All opinions expressed on this blog are the opinions of the individual writers and are not necessarily the official positions of the Libertarian Futurist Society or its officers. Comments on blog posts are welcome, but we reserve the right to moderate comments and do not welcome spam, personal attacks or unpleasant political polemics. For inquiries about submitting pieces for publication, please write to blog lfs. For information about joining the Libertarian Futurist Society and participating in the Prometheus Award, have a look around at lfs. Pursued by a dangerous enemy and desperate to find somewhere to hide, the post-human Robin volunteers to participate in the Glasshouse, an experimental simulation of a pre-accelerated culture in which participants are assigned anonymized identities.
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Shelves: sci-fi , odyssey I can be very creative when comes time to get violent. Starts off with the gorgeous, wild panorama of unbridled awesome futuristic visions and then veers wildly into archaic visions--visions much more like now. Stay alert, and read on. Commentary of society and technology. Reward mechanisms of societies, how states use power to control, kind of Marxy. Examination of gender roles, sexuality, and free agency.
IF all our dreams of technology were to come true, and there were no longer enforced mortality or scarcity would we be better? Would we? Or would we still be kicking the same problems down the road? Different can, different street. Nicely wrapped though and I laughed, usually at all the inappropriate times, so keep that in mind when considering my rating.
I know 3 stars seems low, but I did like it and I appreciate you bringing it to my attention. I might end up rounding up the stars. Yanking out pieces in the Jenga tower that is your identity. Unknowingly susceptible to external manipulation. Scary Stross masterfully blends an engaging, fast paced conspiracy thriller with a wildly imaginative and engrossing vision of far future humanity. Scary stuff. This is a future where distances, both small and stellar, are irrelevant.
Human biology, death and disease have been totally reshaped and are practically meaningless. Resources are in near infinite supply. It sounds Utopian. Yet humans remain as fallible and prone to conflict, fear and rivalries as ever. True that. The story also courageously tackles issues of gender equality and social conformity in contemporary society.
Stross often gets knocked for an excess of technobabble and putting his concepts before his story. That was certainly my feeling about Accelerando. And then the excitement fades as I continue reading. But it is also inconsistent: Stross lacks the chops to craft a smooth narrative on top of his own unique premise and setting, and the ending is anti-climactic to say the least. Stross has one or two classics within him.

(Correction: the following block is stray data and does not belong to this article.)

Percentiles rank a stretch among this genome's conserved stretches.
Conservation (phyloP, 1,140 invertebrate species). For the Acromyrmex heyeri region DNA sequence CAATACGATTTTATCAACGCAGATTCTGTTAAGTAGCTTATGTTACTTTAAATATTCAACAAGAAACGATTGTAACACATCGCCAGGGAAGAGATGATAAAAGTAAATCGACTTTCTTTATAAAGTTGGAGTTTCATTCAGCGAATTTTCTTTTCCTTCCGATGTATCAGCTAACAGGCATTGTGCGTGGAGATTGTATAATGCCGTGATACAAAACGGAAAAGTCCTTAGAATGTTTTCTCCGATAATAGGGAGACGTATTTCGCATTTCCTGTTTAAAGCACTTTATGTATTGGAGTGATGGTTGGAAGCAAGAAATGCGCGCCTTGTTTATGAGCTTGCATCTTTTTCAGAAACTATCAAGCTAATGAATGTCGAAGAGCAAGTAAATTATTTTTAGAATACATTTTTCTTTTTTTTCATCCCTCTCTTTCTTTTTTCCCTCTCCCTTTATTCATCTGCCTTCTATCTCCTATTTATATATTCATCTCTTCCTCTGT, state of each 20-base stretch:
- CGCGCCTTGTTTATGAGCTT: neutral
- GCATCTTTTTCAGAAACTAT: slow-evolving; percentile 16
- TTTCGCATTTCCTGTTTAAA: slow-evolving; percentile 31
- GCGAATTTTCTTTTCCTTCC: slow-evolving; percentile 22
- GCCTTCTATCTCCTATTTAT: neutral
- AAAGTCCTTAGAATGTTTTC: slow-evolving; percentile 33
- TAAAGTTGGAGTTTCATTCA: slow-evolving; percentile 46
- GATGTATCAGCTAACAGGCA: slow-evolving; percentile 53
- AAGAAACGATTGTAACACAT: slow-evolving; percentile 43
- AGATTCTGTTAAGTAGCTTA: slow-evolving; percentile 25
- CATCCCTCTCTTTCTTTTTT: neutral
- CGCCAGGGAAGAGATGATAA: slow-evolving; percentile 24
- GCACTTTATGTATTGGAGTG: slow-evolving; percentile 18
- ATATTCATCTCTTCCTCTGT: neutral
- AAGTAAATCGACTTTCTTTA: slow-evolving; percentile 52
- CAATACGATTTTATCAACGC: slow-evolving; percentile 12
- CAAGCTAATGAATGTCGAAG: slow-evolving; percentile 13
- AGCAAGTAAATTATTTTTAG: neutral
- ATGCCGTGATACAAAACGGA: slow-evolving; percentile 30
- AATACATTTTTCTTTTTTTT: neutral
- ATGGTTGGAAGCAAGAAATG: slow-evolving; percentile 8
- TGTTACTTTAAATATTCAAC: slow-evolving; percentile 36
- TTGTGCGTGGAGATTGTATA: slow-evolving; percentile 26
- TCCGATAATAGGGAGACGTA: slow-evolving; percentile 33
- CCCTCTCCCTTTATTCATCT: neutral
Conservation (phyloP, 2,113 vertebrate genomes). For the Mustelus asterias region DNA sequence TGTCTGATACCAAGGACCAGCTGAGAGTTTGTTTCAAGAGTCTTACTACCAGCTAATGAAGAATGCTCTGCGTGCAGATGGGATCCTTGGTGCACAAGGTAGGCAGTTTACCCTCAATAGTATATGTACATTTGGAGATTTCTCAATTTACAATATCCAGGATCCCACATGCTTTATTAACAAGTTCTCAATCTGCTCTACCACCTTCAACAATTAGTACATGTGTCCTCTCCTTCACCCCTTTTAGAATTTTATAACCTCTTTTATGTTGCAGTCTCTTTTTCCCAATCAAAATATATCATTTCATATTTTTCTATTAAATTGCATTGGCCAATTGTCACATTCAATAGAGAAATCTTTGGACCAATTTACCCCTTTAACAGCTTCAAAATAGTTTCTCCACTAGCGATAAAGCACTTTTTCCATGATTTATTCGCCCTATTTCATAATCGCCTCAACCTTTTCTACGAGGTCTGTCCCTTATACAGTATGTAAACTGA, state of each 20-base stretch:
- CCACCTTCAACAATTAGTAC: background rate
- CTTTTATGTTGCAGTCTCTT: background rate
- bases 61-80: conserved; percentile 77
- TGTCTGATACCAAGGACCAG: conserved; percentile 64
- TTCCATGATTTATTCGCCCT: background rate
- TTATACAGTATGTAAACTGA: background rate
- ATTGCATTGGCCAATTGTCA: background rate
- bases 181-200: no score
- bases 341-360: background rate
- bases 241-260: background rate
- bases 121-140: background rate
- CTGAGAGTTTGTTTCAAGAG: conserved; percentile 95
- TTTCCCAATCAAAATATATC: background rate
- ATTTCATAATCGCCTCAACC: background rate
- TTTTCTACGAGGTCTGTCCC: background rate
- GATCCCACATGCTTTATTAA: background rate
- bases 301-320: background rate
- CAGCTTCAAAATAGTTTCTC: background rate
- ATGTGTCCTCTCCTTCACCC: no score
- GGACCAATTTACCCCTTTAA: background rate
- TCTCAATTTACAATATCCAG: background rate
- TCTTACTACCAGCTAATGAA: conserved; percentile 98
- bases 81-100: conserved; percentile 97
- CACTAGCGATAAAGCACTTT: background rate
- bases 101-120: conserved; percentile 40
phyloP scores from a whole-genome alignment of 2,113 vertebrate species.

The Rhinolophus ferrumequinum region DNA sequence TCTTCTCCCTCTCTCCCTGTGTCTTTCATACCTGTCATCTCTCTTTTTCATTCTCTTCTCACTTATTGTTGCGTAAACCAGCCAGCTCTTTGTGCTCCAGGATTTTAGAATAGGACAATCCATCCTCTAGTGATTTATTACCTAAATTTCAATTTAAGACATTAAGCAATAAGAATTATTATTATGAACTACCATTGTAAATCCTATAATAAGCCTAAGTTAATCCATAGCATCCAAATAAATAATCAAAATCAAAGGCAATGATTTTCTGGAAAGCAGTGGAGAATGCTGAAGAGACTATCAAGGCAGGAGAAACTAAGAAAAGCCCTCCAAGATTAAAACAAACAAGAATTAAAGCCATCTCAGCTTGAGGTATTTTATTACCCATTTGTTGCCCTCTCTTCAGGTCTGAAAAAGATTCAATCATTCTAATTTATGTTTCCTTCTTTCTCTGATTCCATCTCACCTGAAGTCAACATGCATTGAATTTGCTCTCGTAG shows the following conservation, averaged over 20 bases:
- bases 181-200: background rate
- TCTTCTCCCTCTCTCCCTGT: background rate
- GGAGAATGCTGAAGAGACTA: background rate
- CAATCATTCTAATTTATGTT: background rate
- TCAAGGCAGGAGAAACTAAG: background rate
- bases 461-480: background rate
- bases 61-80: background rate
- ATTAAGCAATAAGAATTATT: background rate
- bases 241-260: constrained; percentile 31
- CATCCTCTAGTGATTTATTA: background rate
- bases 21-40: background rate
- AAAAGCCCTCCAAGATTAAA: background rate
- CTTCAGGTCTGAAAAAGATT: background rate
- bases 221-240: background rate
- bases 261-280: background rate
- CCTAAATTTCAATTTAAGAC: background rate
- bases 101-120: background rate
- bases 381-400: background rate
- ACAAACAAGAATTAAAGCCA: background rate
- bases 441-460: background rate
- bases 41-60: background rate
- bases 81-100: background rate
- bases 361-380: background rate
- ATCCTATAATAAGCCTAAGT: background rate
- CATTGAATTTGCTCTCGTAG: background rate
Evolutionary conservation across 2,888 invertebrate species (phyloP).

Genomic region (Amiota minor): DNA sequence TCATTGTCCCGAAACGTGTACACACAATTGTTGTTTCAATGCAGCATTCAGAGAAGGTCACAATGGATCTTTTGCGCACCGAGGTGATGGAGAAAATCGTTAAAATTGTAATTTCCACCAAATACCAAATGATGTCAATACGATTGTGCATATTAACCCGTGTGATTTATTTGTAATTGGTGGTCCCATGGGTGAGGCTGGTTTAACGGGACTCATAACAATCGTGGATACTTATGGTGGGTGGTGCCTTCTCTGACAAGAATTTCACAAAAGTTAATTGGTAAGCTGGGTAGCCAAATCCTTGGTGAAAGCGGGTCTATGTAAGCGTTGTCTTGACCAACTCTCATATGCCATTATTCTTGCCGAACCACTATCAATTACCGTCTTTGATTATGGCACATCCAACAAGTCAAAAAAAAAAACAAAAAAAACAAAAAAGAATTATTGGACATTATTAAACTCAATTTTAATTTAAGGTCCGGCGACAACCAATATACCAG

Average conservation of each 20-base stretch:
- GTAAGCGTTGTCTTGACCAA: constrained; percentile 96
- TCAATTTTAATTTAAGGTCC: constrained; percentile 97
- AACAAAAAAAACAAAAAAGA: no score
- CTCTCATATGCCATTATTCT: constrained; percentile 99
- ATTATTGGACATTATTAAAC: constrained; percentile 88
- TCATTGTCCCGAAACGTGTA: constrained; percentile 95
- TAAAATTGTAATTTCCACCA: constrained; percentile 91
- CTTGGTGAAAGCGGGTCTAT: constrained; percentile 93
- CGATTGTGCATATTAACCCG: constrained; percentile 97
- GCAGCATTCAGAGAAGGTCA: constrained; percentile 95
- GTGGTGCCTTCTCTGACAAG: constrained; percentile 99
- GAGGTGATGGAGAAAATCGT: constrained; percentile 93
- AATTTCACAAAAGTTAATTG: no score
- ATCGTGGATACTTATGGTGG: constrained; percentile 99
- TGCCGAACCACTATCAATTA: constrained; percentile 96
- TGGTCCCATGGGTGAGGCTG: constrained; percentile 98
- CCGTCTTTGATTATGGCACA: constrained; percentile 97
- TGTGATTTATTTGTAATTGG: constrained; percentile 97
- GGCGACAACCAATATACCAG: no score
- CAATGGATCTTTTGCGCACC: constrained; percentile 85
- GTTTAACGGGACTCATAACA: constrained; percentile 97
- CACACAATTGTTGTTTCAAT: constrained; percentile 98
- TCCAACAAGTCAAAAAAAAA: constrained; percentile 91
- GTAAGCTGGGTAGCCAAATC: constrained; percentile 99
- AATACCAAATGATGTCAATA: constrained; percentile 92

Unfortunately, one of them is not Glasshouse. A few of his most out-there post-human Singularity books I have enjoyed, while understanding very little of them. The Atrocity Archives was the first book of his that I enjoyed, start to finish. Note: The rest of this review has been withdrawn due to the changes in Goodreads policy and enforcement.
You can read why I came to this decision here. In the meantime, I have had such a complicated relationships with Charles Stross books, in that I have often wanted to like them more than I actually have. In the meantime, you can read the entire review at Smorgasbook
Shelves: sci-fi , odyssey I can be very creative when comes time to get violent. Starts off with the gorgeous, wild panorama of unbridled awesome futuristic visions and then veers wildly into archaic visions--visions much more like now. Stay alert, and read on. Commentary of society and technology. Reward mechanisms of societies, how states use power to control, kind of Marxy. Examination of gender roles, sexuality, and free agency. IF all our dreams of technology were to come true, and there were no longer enforced mortality or scarcity would we be better?
I held it off for all of two weeks or so, until 8 April, when the compulsion to start writing became too strong to resist, and the first draft emerged in just three weeks of obsessive hour days. The culture featured in the novel is based on the culture portrayed in the last chapter of Accelerando, "Survivor" full chapter here. Robin, a human male, is recovering from a memory excision process in a rehabilitation centre. Though he remembers nothing of his past life s , he suspects that he lived through traumatic times as a participant in the series of wars that raged many years before. Suspecting that he has been targeted for assassination by persons unknown, he agrees to sign-up with a radical, isolated social experiment that will attempt to recreate the forgotten " Dark Ages ", the late 20th and early 21st centuries.